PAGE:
As a helpful guide, any sort of public land (national parks & forests, or BLM land) is typically a safe bet. As an added bonus, these are also gateways to premier spots for fishing, hiking, camping, and hunting. Naturally, these spots are ideal, but if it’s not possible for whatever reason, Walmart parking lots are often considered safe places to sleep as well. Places like highway rest areas and truck stops though are often gray areas when it comes to enforcement and safety. Best to trust your instincts here, sleep in your clothes, and if something doesn’t feel right, get up and head elsewhere.
Keeping Up Appearances
This brings us to a key aspect of living out of a car – keeping clean. No matter where your travels may take you, unless you’re spending time deep in the backcountry, keeping clean is a key element in preventing yourself from appearing destitute rather than adventurous. Our suggestion? Invest in a personal showering device like a solar shower or something a little more robust you can attach to the roof rack of your van or SUV. Also, especially in and around campsites, you can find running water that can be great for a quick freshen-up. You can also find these at highways rest areas, and truck stops as well.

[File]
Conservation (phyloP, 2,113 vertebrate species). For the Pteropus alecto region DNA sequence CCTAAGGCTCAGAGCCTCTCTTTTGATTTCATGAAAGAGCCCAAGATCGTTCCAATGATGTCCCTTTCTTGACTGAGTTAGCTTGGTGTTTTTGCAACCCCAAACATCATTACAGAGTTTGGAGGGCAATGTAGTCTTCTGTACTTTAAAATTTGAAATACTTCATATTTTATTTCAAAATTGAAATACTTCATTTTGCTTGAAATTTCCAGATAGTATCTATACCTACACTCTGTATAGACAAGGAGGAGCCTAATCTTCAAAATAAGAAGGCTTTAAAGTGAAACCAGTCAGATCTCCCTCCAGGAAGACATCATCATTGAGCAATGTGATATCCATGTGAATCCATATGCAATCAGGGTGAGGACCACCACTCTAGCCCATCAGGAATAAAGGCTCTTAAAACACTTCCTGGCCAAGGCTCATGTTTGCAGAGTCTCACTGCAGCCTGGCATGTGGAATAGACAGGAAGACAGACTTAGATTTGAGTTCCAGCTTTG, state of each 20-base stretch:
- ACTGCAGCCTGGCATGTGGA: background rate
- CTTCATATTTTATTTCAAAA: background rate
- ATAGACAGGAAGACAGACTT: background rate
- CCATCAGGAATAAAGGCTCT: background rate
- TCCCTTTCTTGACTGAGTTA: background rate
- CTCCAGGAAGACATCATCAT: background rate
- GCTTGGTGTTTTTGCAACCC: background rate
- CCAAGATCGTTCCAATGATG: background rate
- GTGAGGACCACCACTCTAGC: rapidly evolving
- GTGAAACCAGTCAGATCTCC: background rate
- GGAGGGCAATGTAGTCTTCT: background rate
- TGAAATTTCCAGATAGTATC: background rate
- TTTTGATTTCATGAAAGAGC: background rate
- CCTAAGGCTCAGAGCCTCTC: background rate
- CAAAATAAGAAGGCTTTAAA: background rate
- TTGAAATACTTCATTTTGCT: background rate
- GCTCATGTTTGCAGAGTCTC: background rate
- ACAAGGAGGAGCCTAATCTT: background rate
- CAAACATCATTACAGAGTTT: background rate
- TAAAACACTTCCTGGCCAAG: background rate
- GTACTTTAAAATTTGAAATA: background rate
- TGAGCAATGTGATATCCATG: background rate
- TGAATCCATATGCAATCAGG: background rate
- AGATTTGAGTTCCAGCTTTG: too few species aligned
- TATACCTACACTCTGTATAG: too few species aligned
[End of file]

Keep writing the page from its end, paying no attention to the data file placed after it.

Keeping clean is a key element in preventing yourself from appearing destitute rather than adventurous.
Keeping your clothes clean and washed is imperative as well. Which is why personal electricity-free washing devices can come in handy and prevent you from hitting the laundry mat every week or so. Also, if you’re nearby a river, lake or stream you could most certainly keep things clean the old fashioned way with a simple washboard, soap and clothes hanger. You’ll also want to keep dirty clothes separated from clean ones when in transit to prevent soiling any clean clothes by accident.
Unless you plan on eating out for every meal, highly unlikely saving this is more of a vacation than a lifestyle choice, the goal for remaining healthy and fit while living a lifestyle that can turn unhealthy really fast is to understand what sorts of food items take up the least amount of space, keep the longest, and require the least amount of prepping prior to cooking. Speaking of which, it’s wise to get your hands on a portable grill and some campsite cookware to make things as easy and straightforward as possible.